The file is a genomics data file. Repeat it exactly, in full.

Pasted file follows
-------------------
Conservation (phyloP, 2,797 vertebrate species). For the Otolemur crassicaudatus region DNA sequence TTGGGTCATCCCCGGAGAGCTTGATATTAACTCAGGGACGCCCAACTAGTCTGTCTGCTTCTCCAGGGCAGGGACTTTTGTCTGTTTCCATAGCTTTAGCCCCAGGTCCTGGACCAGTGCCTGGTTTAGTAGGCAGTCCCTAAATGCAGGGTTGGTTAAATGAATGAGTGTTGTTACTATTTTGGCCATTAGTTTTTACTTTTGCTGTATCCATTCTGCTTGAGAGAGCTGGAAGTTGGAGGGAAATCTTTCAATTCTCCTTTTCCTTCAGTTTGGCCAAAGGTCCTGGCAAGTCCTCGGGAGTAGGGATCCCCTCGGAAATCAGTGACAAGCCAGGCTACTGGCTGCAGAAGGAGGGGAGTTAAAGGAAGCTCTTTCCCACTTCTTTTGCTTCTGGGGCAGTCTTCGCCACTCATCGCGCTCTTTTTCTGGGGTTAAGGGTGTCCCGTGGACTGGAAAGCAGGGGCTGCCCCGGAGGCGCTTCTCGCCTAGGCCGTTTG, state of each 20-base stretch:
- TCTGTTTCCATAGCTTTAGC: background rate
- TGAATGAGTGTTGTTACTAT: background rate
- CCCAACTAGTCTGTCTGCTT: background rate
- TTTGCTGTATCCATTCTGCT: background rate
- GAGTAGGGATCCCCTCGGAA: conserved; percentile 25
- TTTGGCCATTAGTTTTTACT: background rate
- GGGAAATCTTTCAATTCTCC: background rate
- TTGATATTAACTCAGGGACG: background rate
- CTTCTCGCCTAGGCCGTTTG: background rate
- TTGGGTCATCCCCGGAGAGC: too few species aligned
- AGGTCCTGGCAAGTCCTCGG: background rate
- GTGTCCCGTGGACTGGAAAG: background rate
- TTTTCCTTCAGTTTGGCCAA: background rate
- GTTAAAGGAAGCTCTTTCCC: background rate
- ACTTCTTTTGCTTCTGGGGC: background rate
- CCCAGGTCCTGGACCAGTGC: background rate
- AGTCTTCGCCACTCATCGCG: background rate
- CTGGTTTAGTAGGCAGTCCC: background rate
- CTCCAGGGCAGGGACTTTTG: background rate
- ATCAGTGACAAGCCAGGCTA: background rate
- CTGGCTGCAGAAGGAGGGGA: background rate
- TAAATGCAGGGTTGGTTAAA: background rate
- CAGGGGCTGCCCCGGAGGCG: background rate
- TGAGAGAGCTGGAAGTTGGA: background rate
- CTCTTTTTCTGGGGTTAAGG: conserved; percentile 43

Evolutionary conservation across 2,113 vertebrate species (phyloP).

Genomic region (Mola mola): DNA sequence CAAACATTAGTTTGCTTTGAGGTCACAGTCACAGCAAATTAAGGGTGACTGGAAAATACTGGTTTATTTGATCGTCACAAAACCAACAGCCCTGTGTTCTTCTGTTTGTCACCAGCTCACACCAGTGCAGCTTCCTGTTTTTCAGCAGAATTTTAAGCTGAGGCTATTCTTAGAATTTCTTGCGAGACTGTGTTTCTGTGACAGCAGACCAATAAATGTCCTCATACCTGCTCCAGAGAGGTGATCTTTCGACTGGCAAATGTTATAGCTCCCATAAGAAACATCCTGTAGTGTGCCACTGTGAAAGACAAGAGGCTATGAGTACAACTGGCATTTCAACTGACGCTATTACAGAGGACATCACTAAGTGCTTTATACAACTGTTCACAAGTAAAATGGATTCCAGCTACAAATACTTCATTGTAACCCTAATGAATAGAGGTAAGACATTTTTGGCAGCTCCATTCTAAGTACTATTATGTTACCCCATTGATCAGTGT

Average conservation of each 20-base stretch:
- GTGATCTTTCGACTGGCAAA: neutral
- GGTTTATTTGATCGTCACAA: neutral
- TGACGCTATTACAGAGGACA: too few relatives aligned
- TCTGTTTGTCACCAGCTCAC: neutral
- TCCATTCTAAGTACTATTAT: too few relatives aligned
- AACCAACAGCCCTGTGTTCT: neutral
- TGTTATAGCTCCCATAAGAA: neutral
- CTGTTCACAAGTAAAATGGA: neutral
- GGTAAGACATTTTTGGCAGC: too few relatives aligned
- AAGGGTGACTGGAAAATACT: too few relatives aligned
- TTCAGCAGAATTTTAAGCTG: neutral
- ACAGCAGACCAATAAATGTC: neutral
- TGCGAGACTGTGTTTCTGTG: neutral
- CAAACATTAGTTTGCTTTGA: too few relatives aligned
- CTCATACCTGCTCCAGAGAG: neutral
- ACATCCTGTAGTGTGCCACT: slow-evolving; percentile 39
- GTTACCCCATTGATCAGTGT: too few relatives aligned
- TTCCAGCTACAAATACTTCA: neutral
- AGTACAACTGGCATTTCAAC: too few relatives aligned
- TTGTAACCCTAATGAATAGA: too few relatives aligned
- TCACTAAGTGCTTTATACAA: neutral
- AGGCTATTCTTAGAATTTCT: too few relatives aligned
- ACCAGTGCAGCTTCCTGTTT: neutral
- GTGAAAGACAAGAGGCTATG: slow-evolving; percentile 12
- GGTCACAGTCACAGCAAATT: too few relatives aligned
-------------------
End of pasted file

Conservation (phyloP, 2,797 vertebrate species). For the Otolemur crassicaudatus region DNA sequence TTGGGTCATCCCCGGAGAGCTTGATATTAACTCAGGGACGCCCAACTAGTCTGTCTGCTTCTCCAGGGCAGGGACTTTTGTCTGTTTCCATAGCTTTAGCCCCAGGTCCTGGACCAGTGCCTGGTTTAGTAGGCAGTCCCTAAATGCAGGGTTGGTTAAATGAATGAGTGTTGTTACTATTTTGGCCATTAGTTTTTACTTTTGCTGTATCCATTCTGCTTGAGAGAGCTGGAAGTTGGAGGGAAATCTTTCAATTCTCCTTTTCCTTCAGTTTGGCCAAAGGTCCTGGCAAGTCCTCGGGAGTAGGGATCCCCTCGGAAATCAGTGACAAGCCAGGCTACTGGCTGCAGAAGGAGGGGAGTTAAAGGAAGCTCTTTCCCACTTCTTTTGCTTCTGGGGCAGTCTTCGCCACTCATCGCGCTCTTTTTCTGGGGTTAAGGGTGTCCCGTGGACTGGAAAGCAGGGGCTGCCCCGGAGGCGCTTCTCGCCTAGGCCGTTTG, state of each 20-base stretch:
- TCTGTTTCCATAGCTTTAGC: background rate
- TGAATGAGTGTTGTTACTAT: background rate
- CCCAACTAGTCTGTCTGCTT: background rate
- TTTGCTGTATCCATTCTGCT: background rate
- GAGTAGGGATCCCCTCGGAA: conserved; percentile 25
- TTTGGCCATTAGTTTTTACT: background rate
- GGGAAATCTTTCAATTCTCC: background rate
- TTGATATTAACTCAGGGACG: background rate
- CTTCTCGCCTAGGCCGTTTG: background rate
- TTGGGTCATCCCCGGAGAGC: too few species aligned
- AGGTCCTGGCAAGTCCTCGG: background rate
- GTGTCCCGTGGACTGGAAAG: background rate
- TTTTCCTTCAGTTTGGCCAA: background rate
- GTTAAAGGAAGCTCTTTCCC: background rate
- ACTTCTTTTGCTTCTGGGGC: background rate
- CCCAGGTCCTGGACCAGTGC: background rate
- AGTCTTCGCCACTCATCGCG: background rate
- CTGGTTTAGTAGGCAGTCCC: background rate
- CTCCAGGGCAGGGACTTTTG: background rate
- ATCAGTGACAAGCCAGGCTA: background rate
- CTGGCTGCAGAAGGAGGGGA: background rate
- TAAATGCAGGGTTGGTTAAA: background rate
- CAGGGGCTGCCCCGGAGGCG: background rate
- TGAGAGAGCTGGAAGTTGGA: background rate
- CTCTTTTTCTGGGGTTAAGG: conserved; percentile 43

Evolutionary conservation across 2,113 vertebrate species (phyloP).

Genomic region (Mola mola): DNA sequence CAAACATTAGTTTGCTTTGAGGTCACAGTCACAGCAAATTAAGGGTGACTGGAAAATACTGGTTTATTTGATCGTCACAAAACCAACAGCCCTGTGTTCTTCTGTTTGTCACCAGCTCACACCAGTGCAGCTTCCTGTTTTTCAGCAGAATTTTAAGCTGAGGCTATTCTTAGAATTTCTTGCGAGACTGTGTTTCTGTGACAGCAGACCAATAAATGTCCTCATACCTGCTCCAGAGAGGTGATCTTTCGACTGGCAAATGTTATAGCTCCCATAAGAAACATCCTGTAGTGTGCCACTGTGAAAGACAAGAGGCTATGAGTACAACTGGCATTTCAACTGACGCTATTACAGAGGACATCACTAAGTGCTTTATACAACTGTTCACAAGTAAAATGGATTCCAGCTACAAATACTTCATTGTAACCCTAATGAATAGAGGTAAGACATTTTTGGCAGCTCCATTCTAAGTACTATTATGTTACCCCATTGATCAGTGT

Average conservation of each 20-base stretch:
- GTGATCTTTCGACTGGCAAA: neutral
- GGTTTATTTGATCGTCACAA: neutral
- TGACGCTATTACAGAGGACA: too few relatives aligned
- TCTGTTTGTCACCAGCTCAC: neutral
- TCCATTCTAAGTACTATTAT: too few relatives aligned
- AACCAACAGCCCTGTGTTCT: neutral
- TGTTATAGCTCCCATAAGAA: neutral
- CTGTTCACAAGTAAAATGGA: neutral
- GGTAAGACATTTTTGGCAGC: too few relatives aligned
- AAGGGTGACTGGAAAATACT: too few relatives aligned
- TTCAGCAGAATTTTAAGCTG: neutral
- ACAGCAGACCAATAAATGTC: neutral
- TGCGAGACTGTGTTTCTGTG: neutral
- CAAACATTAGTTTGCTTTGA: too few relatives aligned
- CTCATACCTGCTCCAGAGAG: neutral
- ACATCCTGTAGTGTGCCACT: slow-evolving; percentile 39
- GTTACCCCATTGATCAGTGT: too few relatives aligned
- TTCCAGCTACAAATACTTCA: neutral
- AGTACAACTGGCATTTCAAC: too few relatives aligned
- TTGTAACCCTAATGAATAGA: too few relatives aligned
- TCACTAAGTGCTTTATACAA: neutral
- AGGCTATTCTTAGAATTTCT: too few relatives aligned
- ACCAGTGCAGCTTCCTGTTT: neutral
- GTGAAAGACAAGAGGCTATG: slow-evolving; percentile 12
- GGTCACAGTCACAGCAAATT: too few relatives aligned